It's a coaching staff that continues to play Rob Scuderi despite the fact that he has played his way out of an AHL job at this point in his career. Scuderi hurts the Penguins in pretty much every conceivable facet and there continues to be zero accountability as far as his play is concerned. Daniel Sprong continues to watch from the press box despite Pascal Dupuis clearly needing to take a step back after a terrible stretch of play to begin the season. And it's a team that's not responding well on the ice. The Penguins currently sit 20th with a 48.1 SACF% during 5 on 5 play. The scoring issues have been well documented, but the Pens are 24th in the league in scoring chances with a 48.7 SCF%. And a sobering thought is that the Penguins have needed Marc-Andre Fleury to play some of the best hockey of his career just to sit one point out of the playoff picture.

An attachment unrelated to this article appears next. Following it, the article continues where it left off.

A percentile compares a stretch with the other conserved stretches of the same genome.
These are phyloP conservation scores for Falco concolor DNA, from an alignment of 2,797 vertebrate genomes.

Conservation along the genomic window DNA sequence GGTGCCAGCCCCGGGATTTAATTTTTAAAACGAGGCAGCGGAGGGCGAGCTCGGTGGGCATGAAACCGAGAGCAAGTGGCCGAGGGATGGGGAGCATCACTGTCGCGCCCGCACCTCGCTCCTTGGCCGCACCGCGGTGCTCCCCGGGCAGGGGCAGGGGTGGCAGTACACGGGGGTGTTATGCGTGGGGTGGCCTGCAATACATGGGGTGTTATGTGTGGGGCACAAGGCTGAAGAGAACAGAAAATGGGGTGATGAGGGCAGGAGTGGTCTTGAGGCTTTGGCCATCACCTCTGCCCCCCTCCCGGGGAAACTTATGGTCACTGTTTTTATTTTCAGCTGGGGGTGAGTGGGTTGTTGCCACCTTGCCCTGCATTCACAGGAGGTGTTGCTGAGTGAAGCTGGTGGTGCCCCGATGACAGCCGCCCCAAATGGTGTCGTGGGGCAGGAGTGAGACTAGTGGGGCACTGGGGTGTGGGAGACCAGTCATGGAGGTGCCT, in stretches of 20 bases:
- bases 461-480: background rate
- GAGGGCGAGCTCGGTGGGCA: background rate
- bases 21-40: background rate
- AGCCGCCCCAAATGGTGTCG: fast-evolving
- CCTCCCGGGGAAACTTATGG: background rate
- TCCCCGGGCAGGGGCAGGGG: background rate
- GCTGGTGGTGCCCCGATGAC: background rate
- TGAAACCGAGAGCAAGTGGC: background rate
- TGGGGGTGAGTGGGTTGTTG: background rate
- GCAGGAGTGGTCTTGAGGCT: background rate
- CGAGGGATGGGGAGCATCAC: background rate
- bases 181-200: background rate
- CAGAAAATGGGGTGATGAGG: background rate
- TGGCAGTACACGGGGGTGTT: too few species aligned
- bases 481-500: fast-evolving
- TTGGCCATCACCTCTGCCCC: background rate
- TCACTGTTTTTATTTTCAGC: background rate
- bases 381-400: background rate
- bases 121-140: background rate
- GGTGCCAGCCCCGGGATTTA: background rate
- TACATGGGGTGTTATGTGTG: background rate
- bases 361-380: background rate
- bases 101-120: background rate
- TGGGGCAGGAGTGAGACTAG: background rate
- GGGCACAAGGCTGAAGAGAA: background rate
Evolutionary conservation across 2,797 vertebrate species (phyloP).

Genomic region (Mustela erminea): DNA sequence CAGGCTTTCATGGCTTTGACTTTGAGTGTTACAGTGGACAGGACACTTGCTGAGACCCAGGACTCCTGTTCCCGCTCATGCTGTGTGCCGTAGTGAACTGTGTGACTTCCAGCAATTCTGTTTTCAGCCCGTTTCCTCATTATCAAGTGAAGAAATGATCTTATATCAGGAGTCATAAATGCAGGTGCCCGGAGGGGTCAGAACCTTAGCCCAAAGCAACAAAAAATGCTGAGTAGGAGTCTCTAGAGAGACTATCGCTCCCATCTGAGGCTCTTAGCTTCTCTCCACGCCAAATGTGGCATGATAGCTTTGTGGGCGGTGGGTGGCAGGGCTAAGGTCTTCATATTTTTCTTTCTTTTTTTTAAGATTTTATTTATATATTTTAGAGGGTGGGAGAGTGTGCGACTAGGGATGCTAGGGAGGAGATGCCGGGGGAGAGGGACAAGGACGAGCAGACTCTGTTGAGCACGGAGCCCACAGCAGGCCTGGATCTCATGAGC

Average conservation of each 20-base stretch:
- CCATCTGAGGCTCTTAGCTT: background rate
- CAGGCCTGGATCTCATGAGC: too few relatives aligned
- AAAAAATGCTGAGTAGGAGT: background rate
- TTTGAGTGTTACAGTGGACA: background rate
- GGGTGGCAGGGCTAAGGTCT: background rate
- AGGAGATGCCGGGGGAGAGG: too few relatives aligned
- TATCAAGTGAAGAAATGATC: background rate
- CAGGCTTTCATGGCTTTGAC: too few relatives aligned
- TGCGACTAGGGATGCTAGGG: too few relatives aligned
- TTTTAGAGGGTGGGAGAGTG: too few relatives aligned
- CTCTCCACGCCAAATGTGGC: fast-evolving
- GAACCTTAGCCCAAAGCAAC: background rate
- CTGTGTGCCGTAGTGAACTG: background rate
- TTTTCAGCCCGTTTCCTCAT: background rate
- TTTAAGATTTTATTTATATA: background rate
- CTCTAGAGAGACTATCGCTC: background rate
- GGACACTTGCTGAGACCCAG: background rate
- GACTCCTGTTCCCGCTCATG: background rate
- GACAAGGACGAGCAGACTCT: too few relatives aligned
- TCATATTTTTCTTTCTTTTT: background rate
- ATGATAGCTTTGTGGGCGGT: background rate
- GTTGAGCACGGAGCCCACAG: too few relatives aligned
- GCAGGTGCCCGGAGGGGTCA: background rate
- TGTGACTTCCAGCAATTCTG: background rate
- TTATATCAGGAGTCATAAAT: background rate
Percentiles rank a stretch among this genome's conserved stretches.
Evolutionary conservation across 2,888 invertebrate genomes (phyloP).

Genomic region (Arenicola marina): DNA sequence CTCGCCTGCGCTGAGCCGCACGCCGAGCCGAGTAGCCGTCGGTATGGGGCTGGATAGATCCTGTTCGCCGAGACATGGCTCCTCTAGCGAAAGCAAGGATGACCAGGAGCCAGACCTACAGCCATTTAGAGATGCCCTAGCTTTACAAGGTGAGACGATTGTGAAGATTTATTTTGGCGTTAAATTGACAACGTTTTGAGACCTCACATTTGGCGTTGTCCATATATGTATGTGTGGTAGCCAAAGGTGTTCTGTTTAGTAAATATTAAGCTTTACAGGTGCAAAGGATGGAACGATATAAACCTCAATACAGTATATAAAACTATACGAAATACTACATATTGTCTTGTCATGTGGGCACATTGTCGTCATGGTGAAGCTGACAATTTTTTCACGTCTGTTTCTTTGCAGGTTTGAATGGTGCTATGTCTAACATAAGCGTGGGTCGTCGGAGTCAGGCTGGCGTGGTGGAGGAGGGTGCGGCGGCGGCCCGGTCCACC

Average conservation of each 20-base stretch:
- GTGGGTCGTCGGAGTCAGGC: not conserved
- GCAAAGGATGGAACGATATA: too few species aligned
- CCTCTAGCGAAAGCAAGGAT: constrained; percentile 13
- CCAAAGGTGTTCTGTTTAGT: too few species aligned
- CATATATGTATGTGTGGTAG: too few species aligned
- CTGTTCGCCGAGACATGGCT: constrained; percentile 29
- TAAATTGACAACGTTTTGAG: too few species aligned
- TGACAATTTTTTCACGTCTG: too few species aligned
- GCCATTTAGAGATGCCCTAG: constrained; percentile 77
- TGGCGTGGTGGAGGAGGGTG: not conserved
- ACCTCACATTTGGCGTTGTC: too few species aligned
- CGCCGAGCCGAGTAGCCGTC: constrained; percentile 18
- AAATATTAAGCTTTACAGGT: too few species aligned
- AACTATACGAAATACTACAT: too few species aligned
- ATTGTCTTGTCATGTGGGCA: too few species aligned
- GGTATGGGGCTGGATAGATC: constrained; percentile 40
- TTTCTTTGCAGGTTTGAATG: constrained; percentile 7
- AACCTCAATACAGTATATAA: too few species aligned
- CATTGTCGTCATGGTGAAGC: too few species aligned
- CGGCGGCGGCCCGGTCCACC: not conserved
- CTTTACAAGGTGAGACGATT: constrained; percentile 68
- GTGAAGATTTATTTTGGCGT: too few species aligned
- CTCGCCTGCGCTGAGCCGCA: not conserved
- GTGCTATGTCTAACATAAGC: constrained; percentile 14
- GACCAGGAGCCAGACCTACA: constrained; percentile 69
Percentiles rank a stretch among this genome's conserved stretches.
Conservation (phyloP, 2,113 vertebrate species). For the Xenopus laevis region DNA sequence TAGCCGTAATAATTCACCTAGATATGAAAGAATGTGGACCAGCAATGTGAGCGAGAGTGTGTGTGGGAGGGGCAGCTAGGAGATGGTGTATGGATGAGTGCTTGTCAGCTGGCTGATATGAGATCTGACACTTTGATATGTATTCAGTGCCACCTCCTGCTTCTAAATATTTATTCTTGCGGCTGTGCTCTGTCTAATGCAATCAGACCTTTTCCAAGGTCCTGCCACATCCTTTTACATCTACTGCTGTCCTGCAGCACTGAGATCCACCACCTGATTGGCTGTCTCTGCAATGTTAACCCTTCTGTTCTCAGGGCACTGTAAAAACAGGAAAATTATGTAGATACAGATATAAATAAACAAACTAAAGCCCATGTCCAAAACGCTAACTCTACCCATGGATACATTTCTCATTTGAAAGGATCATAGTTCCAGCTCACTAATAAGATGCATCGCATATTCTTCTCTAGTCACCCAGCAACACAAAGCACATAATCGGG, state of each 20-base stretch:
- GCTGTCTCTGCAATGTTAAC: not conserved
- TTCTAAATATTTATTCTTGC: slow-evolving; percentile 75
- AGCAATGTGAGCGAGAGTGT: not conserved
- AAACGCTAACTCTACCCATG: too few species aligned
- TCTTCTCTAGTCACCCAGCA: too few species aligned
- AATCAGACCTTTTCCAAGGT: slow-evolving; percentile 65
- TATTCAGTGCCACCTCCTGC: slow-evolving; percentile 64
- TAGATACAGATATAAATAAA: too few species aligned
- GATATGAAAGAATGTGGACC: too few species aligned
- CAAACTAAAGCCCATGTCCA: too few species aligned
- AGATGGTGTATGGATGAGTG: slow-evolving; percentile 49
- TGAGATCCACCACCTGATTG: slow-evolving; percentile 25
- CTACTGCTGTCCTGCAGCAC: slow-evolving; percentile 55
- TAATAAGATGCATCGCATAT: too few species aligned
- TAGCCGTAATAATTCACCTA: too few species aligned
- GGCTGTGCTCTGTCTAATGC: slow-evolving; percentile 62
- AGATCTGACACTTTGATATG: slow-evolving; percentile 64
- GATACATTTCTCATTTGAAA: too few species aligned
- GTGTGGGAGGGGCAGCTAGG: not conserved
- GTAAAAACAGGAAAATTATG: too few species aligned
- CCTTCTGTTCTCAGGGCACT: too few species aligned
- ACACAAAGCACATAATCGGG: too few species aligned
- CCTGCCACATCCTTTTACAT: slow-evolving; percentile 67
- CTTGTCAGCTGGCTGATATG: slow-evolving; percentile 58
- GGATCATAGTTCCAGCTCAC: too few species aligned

Given the dysfunction in the front office and the coaching staff, the results on the ice, and the state of the Penguins' farm system and assets, it's only fair to wonder - has the Pens' window closed? It's a conversation that is the elephant in the room, but it's in the room nonetheless. Less than half a season after retooling the forwards the team looks to be in need of retooling the defensemen. Sidney Crosby's slump in the early going has only served to underscore how much the Penguins need their two star centers to both be on top of their games. The same goes for Kris Letang and Olli Maatta on defense, and how badly they need other legitimate top 4 defensemen to help shoulder the load. It's fair to believe that Mario Lemieux and Ron Burkle were betting that the days of contending for championships were over for this group when they put the team up for sale this offseason.
The Penguins entered the 2014 offseason needing to make a change, but knowing that they had the pieces to keep the team's championship hopes alive moving forward. In just a year and a half the team just needs to stop the bleeding, but it's much more difficult to see how they bounce back from the recent mismanagement. It will take a series of shrewd moves, correct player usage, and improved played development to help stem the tide, but it's inconceivable to see the current group in charge capable of accomplishing that.